Nov. 30 (UPI) -- At least 110 civilian farmers have been killed and many others wounded while harvesting crops in an apparent terrorist attack in Nigeria's northeastern Borno State, United Nations officials said.
Edward Kallon, the U.N. resident and humanitarian coordinator in Nigeria, said the "gruesome attack" was carried out Saturday by armed men on motorcycles, targeting people harvesting rice fields in Koshobe and nearby rural areas.
Several women may also have been kidnapped during the assaults in an area where the Boko Haram Islamist insurgency has been active in recent years.
"I extend my sincere condolences to the families of the civilians who lost their lives in this atrocious attack," Kallon said while demanding the "immediate release and return to safety" of those kidnapped in the assault.
No one immediately claimed responsibility for the incident, but Kallon said the massacre stood out as "the most violent attack against innocent civilians this year" in Nigeria, where Boko Haram has claimed thousands of lives and displaced millions from their homes.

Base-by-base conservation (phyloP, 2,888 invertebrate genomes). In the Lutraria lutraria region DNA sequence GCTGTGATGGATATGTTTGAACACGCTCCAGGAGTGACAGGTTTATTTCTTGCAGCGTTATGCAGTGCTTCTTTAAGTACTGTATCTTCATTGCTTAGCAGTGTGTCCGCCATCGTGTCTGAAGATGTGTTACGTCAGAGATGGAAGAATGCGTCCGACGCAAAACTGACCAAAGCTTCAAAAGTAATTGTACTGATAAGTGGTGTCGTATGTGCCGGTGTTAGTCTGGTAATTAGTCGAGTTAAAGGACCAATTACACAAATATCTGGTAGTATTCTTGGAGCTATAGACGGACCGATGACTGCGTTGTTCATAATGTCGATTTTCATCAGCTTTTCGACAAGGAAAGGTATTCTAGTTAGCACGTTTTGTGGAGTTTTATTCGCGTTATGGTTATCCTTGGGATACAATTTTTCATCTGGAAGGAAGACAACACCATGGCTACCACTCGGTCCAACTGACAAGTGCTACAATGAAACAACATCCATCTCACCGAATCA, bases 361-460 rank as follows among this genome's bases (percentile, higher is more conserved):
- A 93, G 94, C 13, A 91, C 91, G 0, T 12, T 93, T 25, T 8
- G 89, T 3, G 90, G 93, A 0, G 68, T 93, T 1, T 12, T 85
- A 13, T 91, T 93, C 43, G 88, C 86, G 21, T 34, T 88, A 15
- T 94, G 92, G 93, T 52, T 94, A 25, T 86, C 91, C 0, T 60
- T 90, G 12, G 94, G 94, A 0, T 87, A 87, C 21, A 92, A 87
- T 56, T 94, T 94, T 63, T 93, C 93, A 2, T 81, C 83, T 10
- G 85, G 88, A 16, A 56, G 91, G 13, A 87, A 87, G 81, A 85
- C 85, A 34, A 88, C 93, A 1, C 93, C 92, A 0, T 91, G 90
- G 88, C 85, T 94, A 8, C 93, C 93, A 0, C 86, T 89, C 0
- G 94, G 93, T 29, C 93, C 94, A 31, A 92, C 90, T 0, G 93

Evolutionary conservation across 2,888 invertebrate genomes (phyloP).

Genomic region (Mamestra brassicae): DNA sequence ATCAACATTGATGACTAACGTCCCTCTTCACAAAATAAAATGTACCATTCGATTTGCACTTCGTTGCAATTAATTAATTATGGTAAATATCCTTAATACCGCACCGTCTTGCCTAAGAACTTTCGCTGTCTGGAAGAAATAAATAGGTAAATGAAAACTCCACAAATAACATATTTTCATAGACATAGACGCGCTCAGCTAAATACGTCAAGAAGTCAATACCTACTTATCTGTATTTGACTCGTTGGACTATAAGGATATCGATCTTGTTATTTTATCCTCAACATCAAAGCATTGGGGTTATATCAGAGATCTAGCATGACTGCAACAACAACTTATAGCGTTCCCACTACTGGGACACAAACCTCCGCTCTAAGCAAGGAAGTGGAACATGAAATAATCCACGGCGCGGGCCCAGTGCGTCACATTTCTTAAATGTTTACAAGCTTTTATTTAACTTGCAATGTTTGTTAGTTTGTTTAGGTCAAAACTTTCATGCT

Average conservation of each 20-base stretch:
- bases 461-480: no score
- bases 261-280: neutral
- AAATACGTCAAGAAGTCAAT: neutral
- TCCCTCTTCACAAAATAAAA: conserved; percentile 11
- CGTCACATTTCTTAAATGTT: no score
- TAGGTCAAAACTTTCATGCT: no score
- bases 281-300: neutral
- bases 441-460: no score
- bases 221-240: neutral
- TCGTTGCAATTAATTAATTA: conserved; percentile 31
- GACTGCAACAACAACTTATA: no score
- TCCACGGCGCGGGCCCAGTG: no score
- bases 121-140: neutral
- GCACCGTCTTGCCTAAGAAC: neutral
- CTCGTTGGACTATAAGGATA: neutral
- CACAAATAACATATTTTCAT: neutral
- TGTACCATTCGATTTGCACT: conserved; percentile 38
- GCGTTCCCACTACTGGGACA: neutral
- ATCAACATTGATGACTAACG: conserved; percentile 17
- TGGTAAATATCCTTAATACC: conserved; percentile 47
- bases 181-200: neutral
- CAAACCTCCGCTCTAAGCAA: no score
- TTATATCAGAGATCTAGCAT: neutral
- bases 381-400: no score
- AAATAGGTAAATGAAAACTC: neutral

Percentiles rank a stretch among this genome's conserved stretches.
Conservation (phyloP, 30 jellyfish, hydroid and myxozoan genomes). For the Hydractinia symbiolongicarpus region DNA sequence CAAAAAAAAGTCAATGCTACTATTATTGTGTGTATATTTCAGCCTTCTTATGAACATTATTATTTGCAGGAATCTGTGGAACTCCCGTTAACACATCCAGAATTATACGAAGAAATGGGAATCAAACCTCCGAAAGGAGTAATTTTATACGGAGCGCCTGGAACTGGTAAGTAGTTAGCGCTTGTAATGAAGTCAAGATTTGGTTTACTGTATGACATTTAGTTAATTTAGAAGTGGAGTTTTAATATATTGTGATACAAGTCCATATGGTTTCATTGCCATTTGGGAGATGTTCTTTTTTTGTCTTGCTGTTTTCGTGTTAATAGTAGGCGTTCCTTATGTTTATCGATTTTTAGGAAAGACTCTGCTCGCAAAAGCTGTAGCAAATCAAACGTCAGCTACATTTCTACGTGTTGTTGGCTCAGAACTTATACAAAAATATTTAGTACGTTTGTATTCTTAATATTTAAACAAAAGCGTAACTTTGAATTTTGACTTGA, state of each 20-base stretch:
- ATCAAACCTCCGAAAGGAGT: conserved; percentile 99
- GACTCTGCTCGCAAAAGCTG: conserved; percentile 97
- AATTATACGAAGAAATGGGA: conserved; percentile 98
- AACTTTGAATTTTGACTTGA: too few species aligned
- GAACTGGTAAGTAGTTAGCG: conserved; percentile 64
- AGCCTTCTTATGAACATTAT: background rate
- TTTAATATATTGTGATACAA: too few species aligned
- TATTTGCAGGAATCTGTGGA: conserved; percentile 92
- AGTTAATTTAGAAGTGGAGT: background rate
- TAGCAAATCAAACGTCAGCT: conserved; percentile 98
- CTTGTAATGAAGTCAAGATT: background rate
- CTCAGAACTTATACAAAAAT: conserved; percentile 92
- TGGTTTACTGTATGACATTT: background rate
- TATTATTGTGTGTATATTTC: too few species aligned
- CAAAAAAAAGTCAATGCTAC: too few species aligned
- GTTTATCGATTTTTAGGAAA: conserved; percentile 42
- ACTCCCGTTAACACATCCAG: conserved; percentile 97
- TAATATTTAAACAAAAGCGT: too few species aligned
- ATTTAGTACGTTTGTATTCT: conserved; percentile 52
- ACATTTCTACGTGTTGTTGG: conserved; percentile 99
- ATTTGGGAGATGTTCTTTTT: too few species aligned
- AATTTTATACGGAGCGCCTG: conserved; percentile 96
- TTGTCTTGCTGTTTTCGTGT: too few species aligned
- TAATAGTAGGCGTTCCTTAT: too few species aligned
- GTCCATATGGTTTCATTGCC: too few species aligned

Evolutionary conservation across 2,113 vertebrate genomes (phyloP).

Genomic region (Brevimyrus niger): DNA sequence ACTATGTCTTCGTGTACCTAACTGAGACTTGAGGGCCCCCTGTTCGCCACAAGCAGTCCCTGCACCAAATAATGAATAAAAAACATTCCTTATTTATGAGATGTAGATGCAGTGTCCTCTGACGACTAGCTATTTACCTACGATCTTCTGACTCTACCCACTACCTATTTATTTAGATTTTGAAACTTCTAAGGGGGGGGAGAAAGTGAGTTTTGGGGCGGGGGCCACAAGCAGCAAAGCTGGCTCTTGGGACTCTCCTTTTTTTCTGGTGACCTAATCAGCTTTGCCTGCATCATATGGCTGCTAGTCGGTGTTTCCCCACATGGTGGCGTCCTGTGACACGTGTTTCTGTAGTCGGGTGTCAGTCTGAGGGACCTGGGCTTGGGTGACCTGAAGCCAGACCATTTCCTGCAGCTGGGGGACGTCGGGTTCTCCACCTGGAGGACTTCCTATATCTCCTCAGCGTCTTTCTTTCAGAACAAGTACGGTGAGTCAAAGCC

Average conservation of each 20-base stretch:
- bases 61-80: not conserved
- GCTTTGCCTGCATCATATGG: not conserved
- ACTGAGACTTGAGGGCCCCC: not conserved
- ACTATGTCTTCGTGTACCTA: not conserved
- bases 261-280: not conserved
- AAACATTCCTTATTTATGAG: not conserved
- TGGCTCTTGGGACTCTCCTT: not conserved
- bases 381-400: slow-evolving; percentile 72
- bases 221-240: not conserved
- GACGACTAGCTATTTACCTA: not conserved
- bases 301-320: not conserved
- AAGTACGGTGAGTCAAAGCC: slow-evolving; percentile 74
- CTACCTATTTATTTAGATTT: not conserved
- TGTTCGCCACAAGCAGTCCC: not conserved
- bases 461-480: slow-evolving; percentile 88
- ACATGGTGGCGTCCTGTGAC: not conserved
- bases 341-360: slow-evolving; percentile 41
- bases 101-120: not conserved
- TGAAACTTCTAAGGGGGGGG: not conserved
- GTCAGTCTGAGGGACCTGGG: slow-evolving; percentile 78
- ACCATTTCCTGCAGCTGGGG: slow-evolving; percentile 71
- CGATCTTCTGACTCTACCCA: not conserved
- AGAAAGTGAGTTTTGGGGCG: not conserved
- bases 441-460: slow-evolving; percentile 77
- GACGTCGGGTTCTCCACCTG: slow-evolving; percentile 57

"The killing of rice farmers in ... Borno State is tragic and condemnable," Nigerian President Muhammadu Buhari tweeted. "[The government] has given and continues to give all the needed support to the Nigerian Armed Forces to take all necessary steps to protect the country's population and its territory."
A spokesman for UN Secretary-General Antonio Guterres on Sunday called for "the immediate and safe return of the abductees and those still reported missing."
"The Secretary-General reaffirms the commitment of the United Nations to support the government of Nigeria in its fight against terrorism and violent extremism and in its response to pressing humanitarian needs in the northeast of the country," the statement added.
Rural communities in restive Borno State are facing "untold hardships," UN officials said, including a looming food crisis.